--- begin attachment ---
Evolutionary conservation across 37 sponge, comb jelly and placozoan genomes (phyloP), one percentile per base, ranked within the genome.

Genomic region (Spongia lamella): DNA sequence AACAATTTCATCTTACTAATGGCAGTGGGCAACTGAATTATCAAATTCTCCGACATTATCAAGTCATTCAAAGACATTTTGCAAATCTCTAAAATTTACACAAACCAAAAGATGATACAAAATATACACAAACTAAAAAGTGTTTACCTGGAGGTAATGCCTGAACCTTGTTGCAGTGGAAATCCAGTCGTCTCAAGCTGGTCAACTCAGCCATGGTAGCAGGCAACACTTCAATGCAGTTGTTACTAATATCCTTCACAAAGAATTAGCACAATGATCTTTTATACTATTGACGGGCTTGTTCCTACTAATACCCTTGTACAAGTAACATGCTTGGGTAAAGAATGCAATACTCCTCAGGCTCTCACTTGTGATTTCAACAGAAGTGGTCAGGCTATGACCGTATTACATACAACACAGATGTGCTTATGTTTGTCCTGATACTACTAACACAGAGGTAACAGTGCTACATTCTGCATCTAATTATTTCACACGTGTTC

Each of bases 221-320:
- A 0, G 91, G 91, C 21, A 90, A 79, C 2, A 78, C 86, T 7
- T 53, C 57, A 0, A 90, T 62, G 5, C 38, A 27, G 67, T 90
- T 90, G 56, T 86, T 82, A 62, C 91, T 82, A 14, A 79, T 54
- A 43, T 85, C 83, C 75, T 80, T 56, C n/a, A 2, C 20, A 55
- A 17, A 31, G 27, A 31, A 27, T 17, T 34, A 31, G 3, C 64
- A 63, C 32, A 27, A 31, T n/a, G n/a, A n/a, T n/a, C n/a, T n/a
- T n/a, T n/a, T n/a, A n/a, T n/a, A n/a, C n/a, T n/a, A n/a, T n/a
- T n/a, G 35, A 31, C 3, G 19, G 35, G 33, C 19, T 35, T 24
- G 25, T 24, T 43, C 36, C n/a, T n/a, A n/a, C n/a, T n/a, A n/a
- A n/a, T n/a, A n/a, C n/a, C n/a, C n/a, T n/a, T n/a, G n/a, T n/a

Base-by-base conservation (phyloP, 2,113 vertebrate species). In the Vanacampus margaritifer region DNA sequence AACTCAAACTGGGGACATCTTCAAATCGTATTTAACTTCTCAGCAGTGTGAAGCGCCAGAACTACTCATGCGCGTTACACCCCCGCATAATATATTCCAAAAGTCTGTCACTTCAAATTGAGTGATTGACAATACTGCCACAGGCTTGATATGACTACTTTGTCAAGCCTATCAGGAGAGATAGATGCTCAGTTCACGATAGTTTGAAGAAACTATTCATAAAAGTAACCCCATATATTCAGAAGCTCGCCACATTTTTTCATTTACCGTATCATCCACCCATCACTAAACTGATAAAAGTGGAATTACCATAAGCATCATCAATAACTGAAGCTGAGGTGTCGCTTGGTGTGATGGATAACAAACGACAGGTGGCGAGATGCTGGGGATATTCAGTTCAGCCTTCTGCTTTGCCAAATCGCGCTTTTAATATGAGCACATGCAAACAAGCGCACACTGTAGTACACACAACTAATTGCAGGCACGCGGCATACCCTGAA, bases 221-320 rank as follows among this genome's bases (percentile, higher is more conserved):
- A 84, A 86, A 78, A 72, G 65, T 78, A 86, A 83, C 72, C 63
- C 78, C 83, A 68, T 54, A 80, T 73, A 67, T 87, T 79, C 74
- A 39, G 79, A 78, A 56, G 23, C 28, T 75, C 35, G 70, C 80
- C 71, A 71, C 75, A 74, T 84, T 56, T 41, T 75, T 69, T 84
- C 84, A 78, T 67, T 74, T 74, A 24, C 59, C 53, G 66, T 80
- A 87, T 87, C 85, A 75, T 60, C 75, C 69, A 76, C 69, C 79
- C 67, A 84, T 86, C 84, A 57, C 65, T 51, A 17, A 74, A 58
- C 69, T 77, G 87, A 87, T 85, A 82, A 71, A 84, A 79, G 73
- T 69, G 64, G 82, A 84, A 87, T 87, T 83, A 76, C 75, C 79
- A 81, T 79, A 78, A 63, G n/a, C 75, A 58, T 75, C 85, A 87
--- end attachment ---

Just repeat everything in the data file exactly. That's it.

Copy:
Evolutionary conservation across 37 sponge, comb jelly and placozoan genomes (phyloP), one percentile per base, ranked within the genome.

Genomic region (Spongia lamella): DNA sequence AACAATTTCATCTTACTAATGGCAGTGGGCAACTGAATTATCAAATTCTCCGACATTATCAAGTCATTCAAAGACATTTTGCAAATCTCTAAAATTTACACAAACCAAAAGATGATACAAAATATACACAAACTAAAAAGTGTTTACCTGGAGGTAATGCCTGAACCTTGTTGCAGTGGAAATCCAGTCGTCTCAAGCTGGTCAACTCAGCCATGGTAGCAGGCAACACTTCAATGCAGTTGTTACTAATATCCTTCACAAAGAATTAGCACAATGATCTTTTATACTATTGACGGGCTTGTTCCTACTAATACCCTTGTACAAGTAACATGCTTGGGTAAAGAATGCAATACTCCTCAGGCTCTCACTTGTGATTTCAACAGAAGTGGTCAGGCTATGACCGTATTACATACAACACAGATGTGCTTATGTTTGTCCTGATACTACTAACACAGAGGTAACAGTGCTACATTCTGCATCTAATTATTTCACACGTGTTC

Each of bases 221-320:
- A 0, G 91, G 91, C 21, A 90, A 79, C 2, A 78, C 86, T 7
- T 53, C 57, A 0, A 90, T 62, G 5, C 38, A 27, G 67, T 90
- T 90, G 56, T 86, T 82, A 62, C 91, T 82, A 14, A 79, T 54
- A 43, T 85, C 83, C 75, T 80, T 56, C n/a, A 2, C 20, A 55
- A 17, A 31, G 27, A 31, A 27, T 17, T 34, A 31, G 3, C 64
- A 63, C 32, A 27, A 31, T n/a, G n/a, A n/a, T n/a, C n/a, T n/a
- T n/a, T n/a, T n/a, A n/a, T n/a, A n/a, C n/a, T n/a, A n/a, T n/a
- T n/a, G 35, A 31, C 3, G 19, G 35, G 33, C 19, T 35, T 24
- G 25, T 24, T 43, C 36, C n/a, T n/a, A n/a, C n/a, T n/a, A n/a
- A n/a, T n/a, A n/a, C n/a, C n/a, C n/a, T n/a, T n/a, G n/a, T n/a

Base-by-base conservation (phyloP, 2,113 vertebrate species). In the Vanacampus margaritifer region DNA sequence AACTCAAACTGGGGACATCTTCAAATCGTATTTAACTTCTCAGCAGTGTGAAGCGCCAGAACTACTCATGCGCGTTACACCCCCGCATAATATATTCCAAAAGTCTGTCACTTCAAATTGAGTGATTGACAATACTGCCACAGGCTTGATATGACTACTTTGTCAAGCCTATCAGGAGAGATAGATGCTCAGTTCACGATAGTTTGAAGAAACTATTCATAAAAGTAACCCCATATATTCAGAAGCTCGCCACATTTTTTCATTTACCGTATCATCCACCCATCACTAAACTGATAAAAGTGGAATTACCATAAGCATCATCAATAACTGAAGCTGAGGTGTCGCTTGGTGTGATGGATAACAAACGACAGGTGGCGAGATGCTGGGGATATTCAGTTCAGCCTTCTGCTTTGCCAAATCGCGCTTTTAATATGAGCACATGCAAACAAGCGCACACTGTAGTACACACAACTAATTGCAGGCACGCGGCATACCCTGAA, bases 221-320 rank as follows among this genome's bases (percentile, higher is more conserved):
- A 84, A 86, A 78, A 72, G 65, T 78, A 86, A 83, C 72, C 63
- C 78, C 83, A 68, T 54, A 80, T 73, A 67, T 87, T 79, C 74
- A 39, G 79, A 78, A 56, G 23, C 28, T 75, C 35, G 70, C 80
- C 71, A 71, C 75, A 74, T 84, T 56, T 41, T 75, T 69, T 84
- C 84, A 78, T 67, T 74, T 74, A 24, C 59, C 53, G 66, T 80
- A 87, T 87, C 85, A 75, T 60, C 75, C 69, A 76, C 69, C 79
- C 67, A 84, T 86, C 84, A 57, C 65, T 51, A 17, A 74, A 58
- C 69, T 77, G 87, A 87, T 85, A 82, A 71, A 84, A 79, G 73
- T 69, G 64, G 82, A 84, A 87, T 87, T 83, A 76, C 75, C 79
- A 81, T 79, A 78, A 63, G n/a, C 75, A 58, T 75, C 85, A 87